DULUTH, MN– We are slowly coming to an end to Severe Weather Awareness week and Thursday’s topic is on tornadoes.
As mentioned in Monday’s topic of watches and warnings, it is always important to know what the difference between the two.
A watch means conditions are favorable for severe thunderstorm to develop and you will want to be aware of the changing weather conditions and plan accordingly.
A warning means that severe weather is occurring and those who are in the path need to act quickly and seek shelter.
In 1971, Dr. Tetsuya Fujita created the tornado scale, named the Fujita Scale (F-Scale). His goal in developing the F-Scale was to categorize each tornado by intensity and area and then estimate the wind speed associated from the damaged caused.
The Fujita Scale was tweaked and changed in 2007, and is now known as the Enhanched Fujita Scale. The scale was redesigned to better show damage surveys from tornadoes and how structures are designed. The new scale is shown below:
More than 75% of tornadoes that develop are usually on the lower end of the scale (EF0-EF1), but there are some tornadoes that can reach the top of the scale. Less than one percent of tornadoes reach the EF4-EF5 level.
The average size of a tornado is fairly small, usually a few hundred feet wide and usually travels a few miles on average lasting only a few minutes, however some tornadoes can grow to a mile wide or larger, can travel for more than 20, 30 miles and can last 30 minutes or longer.
Tornadoes can also appear in many shapes and sizes. The most common shapes a tornado can be include a rope, cone or wedge.
More than 1,000 tornadoes hit the U.S. each year on average, with April through June being the peak of tornado season.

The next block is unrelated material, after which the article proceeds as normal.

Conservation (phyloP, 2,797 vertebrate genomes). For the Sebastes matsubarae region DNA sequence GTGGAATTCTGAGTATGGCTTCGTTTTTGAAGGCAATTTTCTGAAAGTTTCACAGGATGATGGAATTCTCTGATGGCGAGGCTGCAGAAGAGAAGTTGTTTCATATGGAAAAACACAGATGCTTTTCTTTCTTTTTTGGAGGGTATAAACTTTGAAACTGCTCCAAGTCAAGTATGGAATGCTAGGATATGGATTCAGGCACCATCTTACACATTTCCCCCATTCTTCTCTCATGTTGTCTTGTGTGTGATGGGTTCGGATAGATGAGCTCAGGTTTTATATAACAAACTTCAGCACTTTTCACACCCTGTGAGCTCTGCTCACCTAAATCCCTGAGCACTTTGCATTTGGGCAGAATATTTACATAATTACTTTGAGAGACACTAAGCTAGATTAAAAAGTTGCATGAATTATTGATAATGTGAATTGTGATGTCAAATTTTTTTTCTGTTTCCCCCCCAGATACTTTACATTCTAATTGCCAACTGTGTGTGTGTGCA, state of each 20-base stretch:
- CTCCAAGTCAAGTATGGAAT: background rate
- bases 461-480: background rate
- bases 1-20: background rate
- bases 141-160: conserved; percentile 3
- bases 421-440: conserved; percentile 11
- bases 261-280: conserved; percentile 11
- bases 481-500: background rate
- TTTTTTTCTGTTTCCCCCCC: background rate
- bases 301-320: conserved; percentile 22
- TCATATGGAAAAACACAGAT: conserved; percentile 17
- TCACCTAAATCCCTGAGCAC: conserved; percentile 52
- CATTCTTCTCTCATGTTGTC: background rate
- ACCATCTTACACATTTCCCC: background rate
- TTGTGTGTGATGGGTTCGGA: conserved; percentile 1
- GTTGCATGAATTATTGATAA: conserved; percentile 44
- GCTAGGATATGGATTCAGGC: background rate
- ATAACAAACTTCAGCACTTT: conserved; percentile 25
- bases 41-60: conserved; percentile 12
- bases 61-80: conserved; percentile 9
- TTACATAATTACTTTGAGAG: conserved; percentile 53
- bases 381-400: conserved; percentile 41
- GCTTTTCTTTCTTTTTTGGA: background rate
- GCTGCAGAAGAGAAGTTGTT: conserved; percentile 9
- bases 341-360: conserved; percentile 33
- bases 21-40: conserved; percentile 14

- Here are some records on tornadoes:
- Fastest winds observed: 302 mph on May 3, 1999 in Bridge Creek, OK
- Largest tornado outbreak: 360 tornadoes from April 25-28, 2011 across the Southern, Midwestern and Northeastern parts of the U.S. (known as the Super Outbreak)
- Most tornadoes in one day: 216 tornadoes on April 27, 2011 during the Super Outbreak
- Widest tornado: 2.6 miles wide, May 31, 2013 in El Reno, OK
- Costliest tornado: $2.8 billion, May 22, 2011 in Joplin, MO
It is always important to know where to go if a tornado warning is issued. Here are some safety tips to keep in mind, according to the Homeland Security and Emergency Management (HSEM):
- If you are in a mobile home, evacuate immediately
- If you are in your vehicle, get out and seek shelter inside a sturdy structure or if no structure is near, lie flat in a ditch or low ground and be sure to cover your head from flying debris. Also try to stay away from trees and vehicles, as they can act as flying debris
- Never seek shelter underneath an overpass, since it acts like a wind tunnel
- The best place to seek shelter is inside a basement or underground shelter
- If neither of those options are available, you want to seek shelter inside a small interior room, such as a bathroom or closet, and be as close to the center of the house as possible, as you want to put as many walls between you and the outside.
- Always avoid rooms with windows when seeking shelter
Friday is the last day of Severe Weather Awareness week and the last topic is on extreme heat.
The mock tornado watches and warnings for Wisconsin have been postponed until Friday, April 12th, and Minnesota has cancelled its tornado drill for the season.
Officials say the mock watch and warnings will be held at the same times as originally scheduled – 1:45 p.m. and 6:45 p.m.